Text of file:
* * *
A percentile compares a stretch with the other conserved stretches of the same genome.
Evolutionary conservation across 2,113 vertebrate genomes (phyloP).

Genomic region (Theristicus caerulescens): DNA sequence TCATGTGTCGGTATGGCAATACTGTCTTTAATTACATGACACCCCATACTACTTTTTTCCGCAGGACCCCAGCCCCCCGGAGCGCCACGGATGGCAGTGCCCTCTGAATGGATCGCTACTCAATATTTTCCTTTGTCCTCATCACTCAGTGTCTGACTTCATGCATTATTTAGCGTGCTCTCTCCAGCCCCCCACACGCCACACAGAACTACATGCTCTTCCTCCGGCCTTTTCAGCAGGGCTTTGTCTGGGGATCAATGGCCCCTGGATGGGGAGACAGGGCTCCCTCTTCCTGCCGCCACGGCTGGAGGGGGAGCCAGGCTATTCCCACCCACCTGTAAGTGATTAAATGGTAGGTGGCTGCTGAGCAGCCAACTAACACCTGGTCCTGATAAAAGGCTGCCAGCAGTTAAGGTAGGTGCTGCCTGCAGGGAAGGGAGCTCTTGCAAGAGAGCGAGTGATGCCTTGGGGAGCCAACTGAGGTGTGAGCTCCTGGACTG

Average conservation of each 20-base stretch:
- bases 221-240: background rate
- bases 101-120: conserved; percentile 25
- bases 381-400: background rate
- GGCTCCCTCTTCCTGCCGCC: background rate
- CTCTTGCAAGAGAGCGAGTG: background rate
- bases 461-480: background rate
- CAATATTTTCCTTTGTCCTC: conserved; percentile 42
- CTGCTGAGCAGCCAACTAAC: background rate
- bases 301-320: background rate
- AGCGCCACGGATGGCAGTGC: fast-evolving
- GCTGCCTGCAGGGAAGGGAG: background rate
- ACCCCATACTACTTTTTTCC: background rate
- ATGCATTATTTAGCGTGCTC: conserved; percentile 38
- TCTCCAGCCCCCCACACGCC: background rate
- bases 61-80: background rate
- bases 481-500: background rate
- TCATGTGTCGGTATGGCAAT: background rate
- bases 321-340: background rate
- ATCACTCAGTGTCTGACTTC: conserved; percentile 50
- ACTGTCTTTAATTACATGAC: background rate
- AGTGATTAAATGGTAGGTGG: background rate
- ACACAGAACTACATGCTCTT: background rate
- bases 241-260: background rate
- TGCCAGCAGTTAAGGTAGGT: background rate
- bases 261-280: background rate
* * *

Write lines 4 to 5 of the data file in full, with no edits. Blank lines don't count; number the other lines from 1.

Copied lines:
Average conservation of each 20-base stretch:
- bases 221-240: background rate